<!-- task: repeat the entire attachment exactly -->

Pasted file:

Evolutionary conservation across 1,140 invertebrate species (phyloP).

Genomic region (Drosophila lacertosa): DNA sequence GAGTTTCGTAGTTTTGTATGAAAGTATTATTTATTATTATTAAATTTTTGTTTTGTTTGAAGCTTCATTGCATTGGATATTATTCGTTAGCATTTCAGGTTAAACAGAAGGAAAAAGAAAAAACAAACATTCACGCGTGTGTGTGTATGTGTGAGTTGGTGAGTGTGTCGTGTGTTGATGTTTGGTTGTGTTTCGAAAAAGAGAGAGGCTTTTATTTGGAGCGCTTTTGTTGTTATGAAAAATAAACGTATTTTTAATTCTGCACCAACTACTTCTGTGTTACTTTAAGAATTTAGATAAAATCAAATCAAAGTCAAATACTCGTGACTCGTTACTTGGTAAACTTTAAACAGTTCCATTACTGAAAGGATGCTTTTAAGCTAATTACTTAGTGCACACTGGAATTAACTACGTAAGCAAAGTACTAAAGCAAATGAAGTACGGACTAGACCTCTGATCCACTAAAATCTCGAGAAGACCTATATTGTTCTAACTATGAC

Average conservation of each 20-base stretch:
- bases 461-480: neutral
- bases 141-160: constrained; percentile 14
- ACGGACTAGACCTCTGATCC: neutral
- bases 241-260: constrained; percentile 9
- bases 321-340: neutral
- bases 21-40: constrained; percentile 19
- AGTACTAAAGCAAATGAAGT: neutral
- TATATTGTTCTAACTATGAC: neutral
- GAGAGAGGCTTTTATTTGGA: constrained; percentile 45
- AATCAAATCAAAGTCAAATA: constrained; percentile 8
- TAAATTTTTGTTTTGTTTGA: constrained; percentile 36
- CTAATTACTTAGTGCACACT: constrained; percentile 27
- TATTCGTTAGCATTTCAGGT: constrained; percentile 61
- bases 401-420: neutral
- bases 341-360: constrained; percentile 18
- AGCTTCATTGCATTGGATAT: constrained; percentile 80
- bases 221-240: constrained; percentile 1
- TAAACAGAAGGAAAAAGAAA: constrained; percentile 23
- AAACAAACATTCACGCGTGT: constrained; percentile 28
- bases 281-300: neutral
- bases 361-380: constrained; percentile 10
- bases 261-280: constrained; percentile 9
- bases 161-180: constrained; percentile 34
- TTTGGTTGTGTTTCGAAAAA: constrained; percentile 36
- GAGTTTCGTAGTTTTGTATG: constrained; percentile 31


Evolutionary conservation across 1,140 invertebrate species (phyloP).

Genomic region (Drosophila lacertosa): DNA sequence GAGTTTCGTAGTTTTGTATGAAAGTATTATTTATTATTATTAAATTTTTGTTTTGTTTGAAGCTTCATTGCATTGGATATTATTCGTTAGCATTTCAGGTTAAACAGAAGGAAAAAGAAAAAACAAACATTCACGCGTGTGTGTGTATGTGTGAGTTGGTGAGTGTGTCGTGTGTTGATGTTTGGTTGTGTTTCGAAAAAGAGAGAGGCTTTTATTTGGAGCGCTTTTGTTGTTATGAAAAATAAACGTATTTTTAATTCTGCACCAACTACTTCTGTGTTACTTTAAGAATTTAGATAAAATCAAATCAAAGTCAAATACTCGTGACTCGTTACTTGGTAAACTTTAAACAGTTCCATTACTGAAAGGATGCTTTTAAGCTAATTACTTAGTGCACACTGGAATTAACTACGTAAGCAAAGTACTAAAGCAAATGAAGTACGGACTAGACCTCTGATCCACTAAAATCTCGAGAAGACCTATATTGTTCTAACTATGAC

Average conservation of each 20-base stretch:
- bases 461-480: neutral
- bases 141-160: constrained; percentile 14
- ACGGACTAGACCTCTGATCC: neutral
- bases 241-260: constrained; percentile 9
- bases 321-340: neutral
- bases 21-40: constrained; percentile 19
- AGTACTAAAGCAAATGAAGT: neutral
- TATATTGTTCTAACTATGAC: neutral
- GAGAGAGGCTTTTATTTGGA: constrained; percentile 45
- AATCAAATCAAAGTCAAATA: constrained; percentile 8
- TAAATTTTTGTTTTGTTTGA: constrained; percentile 36
- CTAATTACTTAGTGCACACT: constrained; percentile 27
- TATTCGTTAGCATTTCAGGT: constrained; percentile 61
- bases 401-420: neutral
- bases 341-360: constrained; percentile 18
- AGCTTCATTGCATTGGATAT: constrained; percentile 80
- bases 221-240: constrained; percentile 1
- TAAACAGAAGGAAAAAGAAA: constrained; percentile 23
- AAACAAACATTCACGCGTGT: constrained; percentile 28
- bases 281-300: neutral
- bases 361-380: constrained; percentile 10
- bases 261-280: constrained; percentile 9
- bases 161-180: constrained; percentile 34
- TTTGGTTGTGTTTCGAAAAA: constrained; percentile 36
- GAGTTTCGTAGTTTTGTATG: constrained; percentile 31